Adapted from The Grand Biocentric Design, by Robert Lanza and Matej Pavsic, published by BenBella Books (2020).
The incompatibility between general relativity and quantum mechanics has puzzled generations of scientists starting with Albert Einstein. Here we will briefly explain how networks of observers are the key to reconciling these two pillars of modern physics, as well as how they dramatically restructure space itself.
Quantum mechanics works exquisitely well in describing nature at the scale of molecules and subatomic particles, while general relativity is peerless in revealing cosmic behavior on the huge scales between the stars. These two theories find numerous practical applications in our everyday life―such as GPS in the case of relativity, and transistors and microprocessors in the case of quantum mechanics. Yet, after almost a century, we lack an understanding how the two are compatible. At the core of this incompatibility is the issue of “non-renormalizability” of quantum gravity (the field that tries to combine the two).
Now, new research by theoretical physicist Dmitriy Podolskiy, in collaboration with the author, and Andrei Barvinsky (one of the world’s leading theorists in quantum gravity and quantum cosmology) has revealed something remarkable. Namely, that this exasperating incompatibility between quantum mechanics and general relativity vanishes if one takes the properties of observers―us―into account. The study also represents a rare case in theoretical physics when the presence of observers drastically changes the behavior of observable quantities themselves not only at microscopic scales but also at very large spatio-temporal scales.
In physics, it’s usually assumed that we’re always able to measure the physical state of an object without perturbing it in any way. This sounds reasonable if we follow our everyday intuition. For example, when we look at an airplane to determine its location (Did it take off? Is it landing?) we have zero influence on its state unless we’re the pilot. But in the realm of quantum gravity, this isn’t possible. When observers measure the state of space-time foam, the outcomes of their measurements significantly changes when they exchange information―the presence of observers themselves significantly perturbs it. Using simplified language, it matters enormously to the laws of reality that we’re here studying and probing it and sharing the results with each other.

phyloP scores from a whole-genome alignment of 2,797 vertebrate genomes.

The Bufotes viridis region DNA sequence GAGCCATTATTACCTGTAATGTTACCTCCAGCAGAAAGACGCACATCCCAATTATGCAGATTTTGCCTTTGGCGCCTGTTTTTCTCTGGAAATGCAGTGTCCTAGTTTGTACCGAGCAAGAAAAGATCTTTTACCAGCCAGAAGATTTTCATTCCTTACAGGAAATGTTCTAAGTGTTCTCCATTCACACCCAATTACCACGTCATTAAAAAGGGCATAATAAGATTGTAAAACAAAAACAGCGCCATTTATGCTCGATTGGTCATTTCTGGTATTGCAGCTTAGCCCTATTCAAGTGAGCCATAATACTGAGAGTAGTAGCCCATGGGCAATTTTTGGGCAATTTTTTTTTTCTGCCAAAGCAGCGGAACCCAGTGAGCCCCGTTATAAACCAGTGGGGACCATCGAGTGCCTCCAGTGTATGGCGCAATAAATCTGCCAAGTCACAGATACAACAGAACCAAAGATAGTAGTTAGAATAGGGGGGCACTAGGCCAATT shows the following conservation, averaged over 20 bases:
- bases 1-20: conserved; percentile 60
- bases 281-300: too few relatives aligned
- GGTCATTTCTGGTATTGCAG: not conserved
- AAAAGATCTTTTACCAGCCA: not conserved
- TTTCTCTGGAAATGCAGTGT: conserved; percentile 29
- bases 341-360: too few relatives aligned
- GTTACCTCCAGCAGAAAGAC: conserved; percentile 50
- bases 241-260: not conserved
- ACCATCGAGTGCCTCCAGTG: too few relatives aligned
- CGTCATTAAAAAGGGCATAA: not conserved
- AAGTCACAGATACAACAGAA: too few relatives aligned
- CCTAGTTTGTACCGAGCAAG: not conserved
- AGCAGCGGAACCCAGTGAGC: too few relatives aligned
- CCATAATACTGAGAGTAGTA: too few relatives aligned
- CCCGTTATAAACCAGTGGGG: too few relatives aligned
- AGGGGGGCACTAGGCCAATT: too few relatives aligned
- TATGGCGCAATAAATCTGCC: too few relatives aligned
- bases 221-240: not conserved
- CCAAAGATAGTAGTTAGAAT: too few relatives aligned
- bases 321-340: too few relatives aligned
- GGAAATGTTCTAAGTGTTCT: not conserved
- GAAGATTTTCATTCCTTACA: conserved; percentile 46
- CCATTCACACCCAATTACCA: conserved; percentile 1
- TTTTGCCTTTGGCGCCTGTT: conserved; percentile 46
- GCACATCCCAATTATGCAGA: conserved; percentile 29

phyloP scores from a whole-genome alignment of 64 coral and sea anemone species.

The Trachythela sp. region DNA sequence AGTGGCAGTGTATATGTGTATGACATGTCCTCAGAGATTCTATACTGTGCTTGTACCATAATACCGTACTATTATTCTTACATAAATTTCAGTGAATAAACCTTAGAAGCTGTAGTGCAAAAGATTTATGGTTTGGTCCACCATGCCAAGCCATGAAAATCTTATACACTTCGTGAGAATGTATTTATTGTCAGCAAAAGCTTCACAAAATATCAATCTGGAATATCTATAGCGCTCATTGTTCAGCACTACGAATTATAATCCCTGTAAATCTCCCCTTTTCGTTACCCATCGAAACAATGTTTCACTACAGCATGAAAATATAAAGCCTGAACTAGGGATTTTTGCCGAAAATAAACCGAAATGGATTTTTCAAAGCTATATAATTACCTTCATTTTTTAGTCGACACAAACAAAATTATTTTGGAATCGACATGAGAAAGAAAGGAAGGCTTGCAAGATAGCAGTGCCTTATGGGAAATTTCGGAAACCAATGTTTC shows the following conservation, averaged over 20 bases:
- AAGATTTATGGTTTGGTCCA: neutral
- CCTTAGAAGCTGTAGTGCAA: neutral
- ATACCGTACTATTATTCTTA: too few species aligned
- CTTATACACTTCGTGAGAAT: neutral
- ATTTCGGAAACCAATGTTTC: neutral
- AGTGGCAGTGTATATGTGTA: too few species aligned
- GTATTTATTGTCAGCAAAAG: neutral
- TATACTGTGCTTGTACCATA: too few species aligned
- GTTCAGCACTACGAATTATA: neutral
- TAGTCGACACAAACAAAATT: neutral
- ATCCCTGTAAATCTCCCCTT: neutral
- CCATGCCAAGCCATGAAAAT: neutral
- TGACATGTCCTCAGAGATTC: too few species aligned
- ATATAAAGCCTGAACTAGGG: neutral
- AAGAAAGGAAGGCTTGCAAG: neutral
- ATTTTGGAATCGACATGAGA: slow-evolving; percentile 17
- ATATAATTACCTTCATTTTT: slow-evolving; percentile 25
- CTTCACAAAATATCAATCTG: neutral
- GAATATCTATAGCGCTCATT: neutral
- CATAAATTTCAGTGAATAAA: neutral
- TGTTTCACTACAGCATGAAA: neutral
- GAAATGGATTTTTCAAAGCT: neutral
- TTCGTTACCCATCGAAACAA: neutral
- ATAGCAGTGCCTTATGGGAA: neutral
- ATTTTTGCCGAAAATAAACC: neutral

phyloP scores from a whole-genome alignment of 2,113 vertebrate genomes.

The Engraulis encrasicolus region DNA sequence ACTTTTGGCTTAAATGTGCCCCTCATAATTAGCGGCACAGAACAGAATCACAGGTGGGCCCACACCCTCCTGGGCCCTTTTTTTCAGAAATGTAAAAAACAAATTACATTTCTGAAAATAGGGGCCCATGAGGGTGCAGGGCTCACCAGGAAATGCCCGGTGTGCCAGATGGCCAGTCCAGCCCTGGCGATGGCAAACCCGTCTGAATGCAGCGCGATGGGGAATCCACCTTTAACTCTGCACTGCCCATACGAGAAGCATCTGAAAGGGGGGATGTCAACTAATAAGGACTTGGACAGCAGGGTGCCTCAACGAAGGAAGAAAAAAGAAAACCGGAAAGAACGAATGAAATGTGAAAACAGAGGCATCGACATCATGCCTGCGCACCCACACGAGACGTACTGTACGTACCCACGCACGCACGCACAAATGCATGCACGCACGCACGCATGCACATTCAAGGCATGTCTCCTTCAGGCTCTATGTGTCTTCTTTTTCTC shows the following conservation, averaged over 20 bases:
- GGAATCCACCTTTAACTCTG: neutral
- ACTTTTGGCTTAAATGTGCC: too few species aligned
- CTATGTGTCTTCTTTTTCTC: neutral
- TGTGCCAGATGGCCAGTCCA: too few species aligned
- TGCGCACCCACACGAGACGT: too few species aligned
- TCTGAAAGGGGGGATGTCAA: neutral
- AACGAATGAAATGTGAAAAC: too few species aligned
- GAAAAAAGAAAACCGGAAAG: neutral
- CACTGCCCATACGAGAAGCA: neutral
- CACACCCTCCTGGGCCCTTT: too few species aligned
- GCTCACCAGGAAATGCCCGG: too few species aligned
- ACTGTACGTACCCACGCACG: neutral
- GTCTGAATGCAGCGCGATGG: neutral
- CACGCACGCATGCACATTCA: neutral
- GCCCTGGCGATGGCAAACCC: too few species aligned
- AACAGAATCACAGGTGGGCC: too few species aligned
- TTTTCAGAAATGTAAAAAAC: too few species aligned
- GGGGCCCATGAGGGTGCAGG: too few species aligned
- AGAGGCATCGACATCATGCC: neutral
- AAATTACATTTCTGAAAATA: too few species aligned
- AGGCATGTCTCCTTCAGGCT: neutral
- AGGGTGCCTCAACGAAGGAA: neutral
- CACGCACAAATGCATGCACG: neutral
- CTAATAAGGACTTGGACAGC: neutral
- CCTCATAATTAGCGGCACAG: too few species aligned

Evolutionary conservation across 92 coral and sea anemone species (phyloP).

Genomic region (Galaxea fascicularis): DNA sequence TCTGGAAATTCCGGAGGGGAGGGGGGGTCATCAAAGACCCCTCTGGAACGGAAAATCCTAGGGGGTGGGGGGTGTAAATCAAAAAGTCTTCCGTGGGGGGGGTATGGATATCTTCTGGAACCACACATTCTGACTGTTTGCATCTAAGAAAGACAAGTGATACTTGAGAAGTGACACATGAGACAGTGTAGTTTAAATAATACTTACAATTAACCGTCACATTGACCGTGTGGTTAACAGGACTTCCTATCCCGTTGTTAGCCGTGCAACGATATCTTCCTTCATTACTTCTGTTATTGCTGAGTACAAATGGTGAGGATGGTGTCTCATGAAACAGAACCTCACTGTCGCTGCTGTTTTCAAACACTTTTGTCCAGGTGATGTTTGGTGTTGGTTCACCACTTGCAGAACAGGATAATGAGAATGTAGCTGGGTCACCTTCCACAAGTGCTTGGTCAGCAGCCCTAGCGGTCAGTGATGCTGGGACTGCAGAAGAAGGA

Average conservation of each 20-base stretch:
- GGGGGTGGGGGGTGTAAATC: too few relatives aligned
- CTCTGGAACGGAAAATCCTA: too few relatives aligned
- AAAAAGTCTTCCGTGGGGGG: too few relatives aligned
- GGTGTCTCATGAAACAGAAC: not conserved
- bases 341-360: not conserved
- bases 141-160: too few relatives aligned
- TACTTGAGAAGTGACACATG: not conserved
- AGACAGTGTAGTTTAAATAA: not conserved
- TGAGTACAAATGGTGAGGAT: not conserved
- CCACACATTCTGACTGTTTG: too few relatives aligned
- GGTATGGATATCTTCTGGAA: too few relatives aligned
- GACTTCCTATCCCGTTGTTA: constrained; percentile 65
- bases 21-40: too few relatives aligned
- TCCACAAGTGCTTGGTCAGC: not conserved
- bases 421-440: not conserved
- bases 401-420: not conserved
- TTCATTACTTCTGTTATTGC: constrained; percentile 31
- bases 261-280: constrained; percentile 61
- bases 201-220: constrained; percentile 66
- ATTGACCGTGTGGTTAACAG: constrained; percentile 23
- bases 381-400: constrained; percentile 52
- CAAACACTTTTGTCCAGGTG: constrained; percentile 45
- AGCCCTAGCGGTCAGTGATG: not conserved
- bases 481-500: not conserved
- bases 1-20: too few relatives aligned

This work has a number of fascinating consequences. First of all, the presence of observers not merely influences but defines physical reality itself. If the reality described by the combination of Einstein’s theory of general relativity exists and makes nature operate smoothly, then it also must contain observers in one form or another. Without a network of observers measuring the properties of space-time, the combination of general relativity and quantum mechanics stops working altogether. So it’s actually inherent to the structure of reality that observers living in a quantum gravitational universe share information about the results of their measurements and create a cognitive model of it. For, once you measure something, the wave of probability to measure the same value of the already probed physical quantity becomes “localized” or simply “collapses.”
This means that if you keep measuring the same quantity over and over again, keeping in mind the result of the very first measurement, you’ll see a similar outcome. Similarly, if you learn from somebody about the outcomes of their measurements of a physical quantity, your measurements and those of other observers influence each other―freezing the reality according to that consensus. In this sense, consensus of different opinions regarding the structure of reality defines its very form, shaping the underlying quantum foam. This variation is testable and can be checked both performing real and numerical experiments. Indeed, it was already checked numerically with Monte Carlo simulations (using the powerful MIT computer cluster) and will be checked experimentally in the near future.
You might wonder what would happen if there was only one observer in the Universe. The answer depends on whether the observer is conscious, whether he or she has memory about the results of probing the structure of objective reality, whether she builds a cognitive model of this reality. In other words, a single conscious observer can completely define this structure, leading to a collapse of the waves of probability, largely localized in the vicinity of the cognitive model which the observer builds in her mind throughout her lifespan.
All of this supports a profound shift in our everyday worldview―a change from the long-held belief that the physical world is a pre-formed entity that just exists “out there” to one in which it belongs to the observer. As we and other scientists continue to explore this new line of research, it is becoming increasingly clear how intimately we are connected with the structure of the universe on every level.
Lanza’s new book “The Grand Biocentric Design” lays out his theory of everything.